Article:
Open main menu
See also: Carn, càrn, cârn, and čarn

Contents

EnglishEdit

PronunciationEdit

  • IPA(key): /kɑːn/
  • (file)

Etymology 1Edit

NounEdit

carn (plural carns)

  1. Archaic form of cairn.
    • 1807, George Chalmers, Caledonia
      The Druid Carns are generally fenced round the bottom, by a circle of stones: these Carns had always on their summits, a large flat stone, on which the Druid fires were lighted []

Etymology 2Edit

Adapted from the vernacular pronunciation of c'mon, itself an informal variant of come on. The first uses of the term in its extended sense appear to have been amongst Australian rules football fans in Victoria, with the use later spreading to other states and sports.

InterjectionEdit

carn

  1. (Australia, informal) Come on.
  2. (Australia, informal) An exclamation of support or approval, usually for a sporting (football) team.
    • 1956 September 10, "Carn the Magpies!", The Argus
    • 2001 March 26, "Rabbitohs win hearts and minds of the disaffected", The Sydney Morning Herald
      Cries of "Carn the Bunnies" rang out, and the talk was of past glories, present disappointments and future hopes.
    • 2004 February 12, "Keeping sport local on our ABC", The Age
      Surely there is someone in ABC Television management who has read Bruce Dawe's evocative poem Life Cycle: "When children are born in Victoria/they are wrapped in the club-colours, laid in beribboned cots/having already begun a lifetime's barracking/Carn, they cry, carn … feebly at first."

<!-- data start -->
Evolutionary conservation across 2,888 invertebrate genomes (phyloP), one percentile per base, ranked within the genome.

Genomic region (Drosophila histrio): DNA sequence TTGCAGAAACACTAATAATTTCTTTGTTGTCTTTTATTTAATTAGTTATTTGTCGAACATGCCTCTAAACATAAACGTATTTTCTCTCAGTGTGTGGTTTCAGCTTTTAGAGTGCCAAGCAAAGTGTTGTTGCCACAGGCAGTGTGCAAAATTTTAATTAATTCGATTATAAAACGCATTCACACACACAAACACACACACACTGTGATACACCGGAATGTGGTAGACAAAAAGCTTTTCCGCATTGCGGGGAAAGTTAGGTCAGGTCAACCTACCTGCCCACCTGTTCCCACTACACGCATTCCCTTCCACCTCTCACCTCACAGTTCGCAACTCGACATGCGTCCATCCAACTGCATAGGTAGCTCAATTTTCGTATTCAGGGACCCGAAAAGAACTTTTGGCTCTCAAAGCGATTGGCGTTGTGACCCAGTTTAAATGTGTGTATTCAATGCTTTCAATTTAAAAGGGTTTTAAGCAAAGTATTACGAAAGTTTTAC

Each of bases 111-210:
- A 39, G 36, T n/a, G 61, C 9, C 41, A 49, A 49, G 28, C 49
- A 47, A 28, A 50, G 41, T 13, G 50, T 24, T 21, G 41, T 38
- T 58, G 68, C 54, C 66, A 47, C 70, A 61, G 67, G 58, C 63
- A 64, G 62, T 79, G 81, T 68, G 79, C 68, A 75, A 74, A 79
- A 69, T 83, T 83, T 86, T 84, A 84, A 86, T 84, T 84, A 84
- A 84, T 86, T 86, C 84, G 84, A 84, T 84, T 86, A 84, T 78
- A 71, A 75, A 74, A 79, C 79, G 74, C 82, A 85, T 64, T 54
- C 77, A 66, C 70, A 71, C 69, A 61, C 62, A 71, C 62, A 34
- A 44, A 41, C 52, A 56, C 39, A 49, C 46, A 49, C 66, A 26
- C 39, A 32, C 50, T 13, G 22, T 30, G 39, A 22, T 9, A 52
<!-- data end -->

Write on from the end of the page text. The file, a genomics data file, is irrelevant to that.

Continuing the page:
• 2011 October 11, "Carn the Four'n Twenty, says Preston", Herald Sun

AnagramsEdit


CatalanEdit

EtymologyEdit

From Old Occitan carn, from Latin carō, carnem, from Proto-Italic *karō, from Proto-Indo-European *ker-, *(s)ker-.

PronunciationEdit

NounEdit

carn f (uncountable)

  1. meat
  2. flesh

Derived termsEdit

Related termsEdit

Further readingEdit


OccitanEdit

Alternative formsEdit

EtymologyEdit

From Old Occitan carn, from Latin carō, carnem.

NounEdit

carn f

  1. flesh
  2. meat

Old FrenchEdit

NounEdit

carn f (oblique plural carns, nominative singular carn, nominative plural carns)

  1. (early Anglo-Norman) Alternative form of char (flesh)

Old OccitanEdit

Alternative formsEdit

EtymologyEdit

From Latin carō, carnem.

NounEdit

carn f

  1. flesh

DescendantsEdit


RomanschEdit

Alternative formsEdit

  • (Rumantsch Grischun, Puter, Vallader) charn
  • (Sutsilvan) tgarn
  • (Surmiran) tgern

EtymologyEdit

From Latin carō, carnem.

NounEdit

carn f (plural carns)

  1. (Sursilvan) meat

WelshEdit

EtymologyEdit

From Proto-Celtic *karnos, from Proto-Indo-European *ḱerh₂- (horn).

NounEdit

carn m or f (plural carnau)

  1. (feminine) cairn, barrow
  2. (masculine) hoof
  3. (masculine) handle, haft

Derived termsEdit

MutationEdit

Welsh mutation
radical soft nasal aspirate
carn garn ngharn charn
Note: Some of these forms may be hypothetical. Not every
possible mutated form of every word actually occurs.